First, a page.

Week before last, I was on a roll. I was writing so much, I could barely stand to come up for air at the end of the school day. I carried my notebook with me everywhere, desperate to capture every one of the thoughts that followed me around like a cloud of gnats.
It doesn't seem possible that was just over a week ago.
Then ... midwinter break happened. Three days of Sweetpea out of school, a long weekend, and a sick day for Sprout tacked on the tail end. In the meantime, I also dealt with two teeth that needed pulling (Sweetpea's), four shots that needed shooting (Sprout's), two testicles that needed removing (the dog's -- relax, Hubby's are fine, thanks for asking), and one nasty sinus infection (all mine).
Now here I am, finally with a bit of energy and a few hours of free time, wondering where, oh where all those creative juices have gone. This balance is still so fragile.
While I wasn't writing last week, I was doing a lot of research about allergies, looking for tips that might help me clear up the sinuses for good. I learned that our bodies can tolerate a certain level of environmental allergens without overreacting. For the last few years I'd apparently been staying within that limit and feeling fine. Then (because life around here was getting a little dull), we got a puppy. In my case, dog dander was the drop that made my personal allergy bucket overflow.
Since we're not keen on getting rid of the dog (and breaking my children's tender young hearts) (OK, my heart), I need to look for ways to limit my exposure to dander and other allergens until I reach that healthy threshold again -- by closing doors, covering mattresses, filtering air, etc.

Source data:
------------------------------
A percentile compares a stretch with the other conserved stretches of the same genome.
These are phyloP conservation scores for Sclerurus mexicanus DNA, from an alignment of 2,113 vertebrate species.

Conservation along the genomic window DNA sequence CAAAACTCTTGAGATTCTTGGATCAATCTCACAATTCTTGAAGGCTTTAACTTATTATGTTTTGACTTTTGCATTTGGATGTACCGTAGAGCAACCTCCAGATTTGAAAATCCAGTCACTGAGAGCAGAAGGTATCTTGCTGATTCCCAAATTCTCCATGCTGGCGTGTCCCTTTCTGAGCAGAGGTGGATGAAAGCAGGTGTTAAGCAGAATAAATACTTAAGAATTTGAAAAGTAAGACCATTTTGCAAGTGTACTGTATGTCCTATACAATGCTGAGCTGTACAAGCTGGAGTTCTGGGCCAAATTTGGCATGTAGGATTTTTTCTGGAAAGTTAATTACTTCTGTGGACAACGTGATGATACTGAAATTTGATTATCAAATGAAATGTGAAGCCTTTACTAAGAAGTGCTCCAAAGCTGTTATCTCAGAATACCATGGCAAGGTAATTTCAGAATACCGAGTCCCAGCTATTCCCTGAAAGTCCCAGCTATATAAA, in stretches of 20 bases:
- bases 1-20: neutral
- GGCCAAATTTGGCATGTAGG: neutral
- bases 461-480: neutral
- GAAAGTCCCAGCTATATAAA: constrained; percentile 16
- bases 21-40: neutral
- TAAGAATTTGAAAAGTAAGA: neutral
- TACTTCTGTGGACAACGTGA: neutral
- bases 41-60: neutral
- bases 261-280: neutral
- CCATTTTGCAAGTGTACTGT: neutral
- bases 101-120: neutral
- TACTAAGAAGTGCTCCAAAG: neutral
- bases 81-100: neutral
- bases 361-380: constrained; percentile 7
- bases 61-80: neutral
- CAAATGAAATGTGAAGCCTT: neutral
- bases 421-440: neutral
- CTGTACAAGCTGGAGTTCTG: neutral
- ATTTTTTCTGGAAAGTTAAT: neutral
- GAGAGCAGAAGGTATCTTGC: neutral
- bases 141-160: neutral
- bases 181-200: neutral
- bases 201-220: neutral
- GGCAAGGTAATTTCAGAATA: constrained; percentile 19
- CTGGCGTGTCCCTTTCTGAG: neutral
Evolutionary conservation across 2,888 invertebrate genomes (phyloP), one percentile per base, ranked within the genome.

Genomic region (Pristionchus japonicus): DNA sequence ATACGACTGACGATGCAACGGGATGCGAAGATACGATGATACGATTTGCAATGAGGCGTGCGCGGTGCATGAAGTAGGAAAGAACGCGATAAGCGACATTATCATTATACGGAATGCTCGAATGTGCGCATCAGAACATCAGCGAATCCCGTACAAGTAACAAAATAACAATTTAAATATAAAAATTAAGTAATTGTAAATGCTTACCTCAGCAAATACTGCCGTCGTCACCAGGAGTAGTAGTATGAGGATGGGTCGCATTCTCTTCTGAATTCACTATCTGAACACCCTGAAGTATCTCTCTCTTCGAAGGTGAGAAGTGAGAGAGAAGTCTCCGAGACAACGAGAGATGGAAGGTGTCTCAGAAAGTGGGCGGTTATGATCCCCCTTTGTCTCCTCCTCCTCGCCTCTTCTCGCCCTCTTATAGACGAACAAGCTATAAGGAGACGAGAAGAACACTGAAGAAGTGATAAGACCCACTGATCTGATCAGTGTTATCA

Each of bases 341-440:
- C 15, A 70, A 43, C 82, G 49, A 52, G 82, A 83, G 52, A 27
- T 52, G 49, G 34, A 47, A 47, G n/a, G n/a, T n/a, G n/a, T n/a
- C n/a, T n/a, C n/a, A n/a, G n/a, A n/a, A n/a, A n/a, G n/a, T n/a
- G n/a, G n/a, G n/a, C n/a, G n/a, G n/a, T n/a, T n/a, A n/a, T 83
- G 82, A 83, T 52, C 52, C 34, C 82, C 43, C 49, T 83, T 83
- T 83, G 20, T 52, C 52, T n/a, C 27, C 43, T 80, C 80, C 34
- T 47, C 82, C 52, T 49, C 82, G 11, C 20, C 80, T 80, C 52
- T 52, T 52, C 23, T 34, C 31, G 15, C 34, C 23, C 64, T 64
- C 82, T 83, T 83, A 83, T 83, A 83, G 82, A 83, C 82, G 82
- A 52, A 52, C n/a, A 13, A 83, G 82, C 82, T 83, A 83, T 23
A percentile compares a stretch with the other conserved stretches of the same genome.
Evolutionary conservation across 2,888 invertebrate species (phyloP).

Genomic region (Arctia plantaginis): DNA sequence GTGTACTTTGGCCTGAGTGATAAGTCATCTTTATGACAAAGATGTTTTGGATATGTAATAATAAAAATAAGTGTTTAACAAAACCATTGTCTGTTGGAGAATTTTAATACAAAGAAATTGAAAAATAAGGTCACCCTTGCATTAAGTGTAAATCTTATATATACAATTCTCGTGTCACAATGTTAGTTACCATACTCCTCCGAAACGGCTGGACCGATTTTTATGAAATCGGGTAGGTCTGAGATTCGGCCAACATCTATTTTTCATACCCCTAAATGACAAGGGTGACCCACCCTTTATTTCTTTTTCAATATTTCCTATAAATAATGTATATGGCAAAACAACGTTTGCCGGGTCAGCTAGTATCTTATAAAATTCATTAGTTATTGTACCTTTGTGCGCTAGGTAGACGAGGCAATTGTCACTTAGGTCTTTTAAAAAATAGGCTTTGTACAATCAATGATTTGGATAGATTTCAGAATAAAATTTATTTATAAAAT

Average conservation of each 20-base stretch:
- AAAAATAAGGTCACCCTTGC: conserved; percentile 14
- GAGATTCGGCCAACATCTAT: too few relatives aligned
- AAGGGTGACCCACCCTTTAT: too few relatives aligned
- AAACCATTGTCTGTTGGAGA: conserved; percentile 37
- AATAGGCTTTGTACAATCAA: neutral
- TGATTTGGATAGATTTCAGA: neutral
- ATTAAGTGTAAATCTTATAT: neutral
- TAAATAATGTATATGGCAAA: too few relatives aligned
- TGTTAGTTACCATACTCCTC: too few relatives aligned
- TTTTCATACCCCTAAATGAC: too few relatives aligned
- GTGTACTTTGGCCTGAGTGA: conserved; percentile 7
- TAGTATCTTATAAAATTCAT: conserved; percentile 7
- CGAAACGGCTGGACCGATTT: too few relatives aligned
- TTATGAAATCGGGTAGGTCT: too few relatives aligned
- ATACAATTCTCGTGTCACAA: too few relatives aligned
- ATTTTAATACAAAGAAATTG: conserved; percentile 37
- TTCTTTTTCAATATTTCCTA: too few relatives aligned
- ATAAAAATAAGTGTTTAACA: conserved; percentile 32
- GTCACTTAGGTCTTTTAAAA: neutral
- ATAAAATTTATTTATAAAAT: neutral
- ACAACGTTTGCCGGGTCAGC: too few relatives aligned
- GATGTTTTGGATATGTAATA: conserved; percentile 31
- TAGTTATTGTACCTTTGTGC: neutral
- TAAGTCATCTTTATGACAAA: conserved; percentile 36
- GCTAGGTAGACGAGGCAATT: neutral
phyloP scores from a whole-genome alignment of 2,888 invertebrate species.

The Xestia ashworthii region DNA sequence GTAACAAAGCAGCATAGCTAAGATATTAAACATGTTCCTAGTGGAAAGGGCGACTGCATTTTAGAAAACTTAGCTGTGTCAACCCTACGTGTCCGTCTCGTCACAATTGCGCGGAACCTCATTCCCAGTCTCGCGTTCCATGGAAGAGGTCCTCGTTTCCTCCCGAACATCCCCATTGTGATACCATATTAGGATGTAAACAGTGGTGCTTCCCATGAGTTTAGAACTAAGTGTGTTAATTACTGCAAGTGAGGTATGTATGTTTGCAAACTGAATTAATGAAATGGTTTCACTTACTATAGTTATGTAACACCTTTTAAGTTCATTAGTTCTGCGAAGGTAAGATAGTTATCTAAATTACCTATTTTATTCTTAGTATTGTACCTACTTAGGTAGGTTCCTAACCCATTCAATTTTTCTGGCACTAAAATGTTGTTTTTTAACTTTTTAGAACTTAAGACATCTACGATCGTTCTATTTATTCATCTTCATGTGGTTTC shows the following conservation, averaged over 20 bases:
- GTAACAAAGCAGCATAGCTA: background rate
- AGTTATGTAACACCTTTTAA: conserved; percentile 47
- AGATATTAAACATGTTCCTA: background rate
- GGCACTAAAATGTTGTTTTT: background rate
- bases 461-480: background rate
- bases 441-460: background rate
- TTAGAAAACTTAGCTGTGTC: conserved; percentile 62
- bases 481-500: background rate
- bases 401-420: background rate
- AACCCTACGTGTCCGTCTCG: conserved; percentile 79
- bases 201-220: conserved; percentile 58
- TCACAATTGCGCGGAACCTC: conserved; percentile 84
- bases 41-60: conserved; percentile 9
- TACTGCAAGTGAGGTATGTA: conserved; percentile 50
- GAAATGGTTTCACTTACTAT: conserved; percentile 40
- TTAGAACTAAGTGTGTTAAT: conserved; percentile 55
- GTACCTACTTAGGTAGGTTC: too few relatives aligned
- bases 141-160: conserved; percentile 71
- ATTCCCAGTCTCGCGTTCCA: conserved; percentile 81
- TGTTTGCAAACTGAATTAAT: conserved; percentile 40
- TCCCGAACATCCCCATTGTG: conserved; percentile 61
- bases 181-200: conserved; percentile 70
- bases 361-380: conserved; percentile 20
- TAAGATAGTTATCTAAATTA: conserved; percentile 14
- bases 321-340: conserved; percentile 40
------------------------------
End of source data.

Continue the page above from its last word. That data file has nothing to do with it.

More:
The creative balance seems to work roughly the same way. Everyone who writes has to deal with at least some other responsibilities, I know. But at some point, the bucket just gets too full. Beyond that invisible line, if you do happen upon a spare hour, you're probably not going to spend it writing sonnets. In fact, you're far more likely to spend it on auto-pilot, nervously wiping counters and waiting for the next child to cry. Or maybe that's just me.
The tipping-point is different for everyone. I know this, because I have friends who managed to continue writing even when their kids were babies. Several years after sterilizing my last bottle, I still can't fathom how they did it. I remember most days having just enough free time to eat or shower, but not both. Where would I have fit in writing the Great American Novel, exactly?
An inch or two of room has finally opened up. But even now, I need to be diligent in managing all of the other demands on my mind and time, if I am to maintain this creative space. Last week, the bucket just plain overflowed.
It looks like tomorrow I might get back on track. To do that, I'm going to have to scale back demands on my energy to a healthier level. By closing some doors. Maintaining boundaries. Filtering requests.
So, please don't be offended if it takes me a few days to respond to an email or return your call. With any luck, it just means I found an inch or two of breathing room, and I'm hanging on to it for all I'm worth.